Noguera added that most higher education institutions should hold active fire drills just in case. Arizona State University, the University of Utah and the University of Nebraska at Omaha already provide such training.

“Unfortunately we are all vulnerable,” Noguera said. “I think any place where large numbers of people congregate on a regular basis is vulnerable. We have to take it very seriously. And that’s certainly true for colleges and universities.

For Noguera, the eight-point plan gives institutions the opportunity to implement change immediately, rather than waiting for national legislation.

“Even in the absence of leadership from policy makers, there are actions that people leading large organizations can take to ensure safety,” Noguera said. “And then let them be the audience. It would be great if we had leadership in Washington and state capitals to reduce access to guns, but there’s no way that’s happening anytime soon.

Temple University takes a community-based approach to preventing gun violence, said Caterina Roman, professor of criminal justice at Temple. After a student was fatally shot near campus in November, Temple created a Violence Reduction Task Force that includes students, faculty and staff, and community members.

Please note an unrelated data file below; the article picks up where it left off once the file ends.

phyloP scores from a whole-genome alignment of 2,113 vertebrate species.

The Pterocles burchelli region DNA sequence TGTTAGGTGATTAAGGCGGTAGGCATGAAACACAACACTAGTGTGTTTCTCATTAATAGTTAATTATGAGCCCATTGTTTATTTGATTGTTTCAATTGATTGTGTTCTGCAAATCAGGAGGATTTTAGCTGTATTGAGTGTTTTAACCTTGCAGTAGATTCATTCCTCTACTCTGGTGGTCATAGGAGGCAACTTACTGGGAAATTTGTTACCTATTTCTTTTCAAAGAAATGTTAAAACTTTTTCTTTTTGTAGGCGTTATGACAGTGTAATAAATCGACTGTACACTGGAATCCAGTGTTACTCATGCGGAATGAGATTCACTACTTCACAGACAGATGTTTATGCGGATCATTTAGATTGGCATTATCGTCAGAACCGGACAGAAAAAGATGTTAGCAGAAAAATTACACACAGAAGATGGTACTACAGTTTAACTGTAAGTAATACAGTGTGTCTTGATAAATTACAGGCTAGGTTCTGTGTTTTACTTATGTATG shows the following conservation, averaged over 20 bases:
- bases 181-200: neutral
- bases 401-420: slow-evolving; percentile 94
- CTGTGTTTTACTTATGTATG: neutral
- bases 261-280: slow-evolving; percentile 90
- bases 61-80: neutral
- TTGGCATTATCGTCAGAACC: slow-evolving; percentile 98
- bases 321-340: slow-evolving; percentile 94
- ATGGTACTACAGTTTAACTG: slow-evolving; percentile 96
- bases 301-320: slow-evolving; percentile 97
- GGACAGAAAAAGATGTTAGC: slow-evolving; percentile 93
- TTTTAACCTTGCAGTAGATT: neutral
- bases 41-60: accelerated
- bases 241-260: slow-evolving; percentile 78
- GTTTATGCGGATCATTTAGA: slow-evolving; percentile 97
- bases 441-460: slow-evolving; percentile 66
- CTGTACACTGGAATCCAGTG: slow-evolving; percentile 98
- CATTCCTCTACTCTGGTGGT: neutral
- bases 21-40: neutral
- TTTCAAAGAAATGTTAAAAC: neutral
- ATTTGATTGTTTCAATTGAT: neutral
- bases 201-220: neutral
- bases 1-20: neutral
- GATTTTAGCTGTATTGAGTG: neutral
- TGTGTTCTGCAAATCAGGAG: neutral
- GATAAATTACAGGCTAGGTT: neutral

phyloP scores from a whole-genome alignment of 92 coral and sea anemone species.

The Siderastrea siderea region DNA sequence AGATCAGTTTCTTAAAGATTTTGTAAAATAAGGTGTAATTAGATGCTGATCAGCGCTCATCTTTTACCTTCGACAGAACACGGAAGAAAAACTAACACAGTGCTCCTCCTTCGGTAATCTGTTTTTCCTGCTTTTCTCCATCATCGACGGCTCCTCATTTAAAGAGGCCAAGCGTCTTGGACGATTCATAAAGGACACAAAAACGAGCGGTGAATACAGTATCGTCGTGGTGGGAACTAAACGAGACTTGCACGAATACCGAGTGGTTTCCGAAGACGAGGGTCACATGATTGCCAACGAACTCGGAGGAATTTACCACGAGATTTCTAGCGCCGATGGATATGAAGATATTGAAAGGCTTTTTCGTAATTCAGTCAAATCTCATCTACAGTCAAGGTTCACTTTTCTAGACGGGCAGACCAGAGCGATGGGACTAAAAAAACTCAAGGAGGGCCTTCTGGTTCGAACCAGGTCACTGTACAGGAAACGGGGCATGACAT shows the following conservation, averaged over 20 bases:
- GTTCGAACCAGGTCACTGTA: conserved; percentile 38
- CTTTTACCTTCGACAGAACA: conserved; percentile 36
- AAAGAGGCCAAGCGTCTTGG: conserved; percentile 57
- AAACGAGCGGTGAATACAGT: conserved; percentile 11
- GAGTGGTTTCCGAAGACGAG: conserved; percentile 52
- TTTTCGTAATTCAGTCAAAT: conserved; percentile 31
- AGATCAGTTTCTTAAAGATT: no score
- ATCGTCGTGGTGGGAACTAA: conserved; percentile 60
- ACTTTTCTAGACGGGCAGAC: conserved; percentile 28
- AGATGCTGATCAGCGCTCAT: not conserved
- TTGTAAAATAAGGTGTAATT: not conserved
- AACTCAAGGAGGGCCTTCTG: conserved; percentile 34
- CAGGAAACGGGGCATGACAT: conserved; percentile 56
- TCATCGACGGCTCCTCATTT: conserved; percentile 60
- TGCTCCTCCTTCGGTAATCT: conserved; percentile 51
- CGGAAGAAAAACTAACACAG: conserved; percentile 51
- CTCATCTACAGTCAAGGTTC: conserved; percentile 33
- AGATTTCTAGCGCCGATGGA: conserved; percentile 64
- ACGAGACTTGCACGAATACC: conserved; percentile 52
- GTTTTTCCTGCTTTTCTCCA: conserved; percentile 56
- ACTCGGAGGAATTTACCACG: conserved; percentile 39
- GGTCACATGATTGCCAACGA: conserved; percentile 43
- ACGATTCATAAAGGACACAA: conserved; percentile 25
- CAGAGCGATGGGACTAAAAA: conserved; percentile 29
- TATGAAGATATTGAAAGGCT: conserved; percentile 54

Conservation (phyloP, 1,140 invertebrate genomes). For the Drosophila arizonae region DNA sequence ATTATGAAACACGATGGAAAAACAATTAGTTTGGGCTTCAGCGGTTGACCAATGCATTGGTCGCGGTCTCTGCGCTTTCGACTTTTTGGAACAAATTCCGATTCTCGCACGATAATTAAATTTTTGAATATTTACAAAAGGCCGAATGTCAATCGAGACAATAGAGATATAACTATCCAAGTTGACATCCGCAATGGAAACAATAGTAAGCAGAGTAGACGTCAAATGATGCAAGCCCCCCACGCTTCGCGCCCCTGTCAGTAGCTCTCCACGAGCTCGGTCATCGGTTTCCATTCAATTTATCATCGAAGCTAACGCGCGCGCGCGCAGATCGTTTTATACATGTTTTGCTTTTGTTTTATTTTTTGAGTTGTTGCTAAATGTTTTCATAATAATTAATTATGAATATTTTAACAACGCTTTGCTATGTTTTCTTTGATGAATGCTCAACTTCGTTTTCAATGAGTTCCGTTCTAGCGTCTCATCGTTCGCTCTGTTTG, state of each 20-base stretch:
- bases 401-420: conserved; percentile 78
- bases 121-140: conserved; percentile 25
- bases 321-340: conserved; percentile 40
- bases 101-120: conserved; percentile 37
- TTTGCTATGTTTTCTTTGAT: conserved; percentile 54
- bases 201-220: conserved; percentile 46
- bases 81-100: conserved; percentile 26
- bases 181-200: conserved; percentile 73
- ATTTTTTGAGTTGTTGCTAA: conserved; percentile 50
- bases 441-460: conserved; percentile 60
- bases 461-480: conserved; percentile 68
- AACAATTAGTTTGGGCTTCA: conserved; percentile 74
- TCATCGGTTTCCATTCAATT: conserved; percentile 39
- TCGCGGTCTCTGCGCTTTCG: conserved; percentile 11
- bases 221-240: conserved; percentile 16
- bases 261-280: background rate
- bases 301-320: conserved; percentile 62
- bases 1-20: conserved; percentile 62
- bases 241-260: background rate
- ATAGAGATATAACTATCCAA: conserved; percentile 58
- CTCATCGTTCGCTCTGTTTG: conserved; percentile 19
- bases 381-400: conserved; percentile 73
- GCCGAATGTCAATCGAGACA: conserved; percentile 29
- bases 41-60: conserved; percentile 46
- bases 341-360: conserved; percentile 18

This year, the institution also created an incentive for homeowners by giving them up to $2,500 in grants to improve security by installing lighting or cameras. And parents of students who live off-campus even went so far as to hire private security guards to patrol neighborhoods adjacent to campus in March.

“We have a public safety force that is dedicated and works closely with surrounding areas…we were at the forefront of what we were doing to support our students to feel safe,” Roman said. “I would say that, given the death of that student, Temple has done a lot more since then. But we were still doing a very strong set of innovative initiatives and our police forces were working together.

Temple’s newly formed task force is a model of how institutions can work with the community to make both safer at a time when indiscriminate gun violence threatens everyone.

“I think universities are realizing they can’t just carry on business as usual,” Roman said. “We do all of these things, but maybe they’re piecemeal. How do we collaborate – the right hand knows what the left hand is doing – so that we have much more impact, right, which will benefit our students and communities? »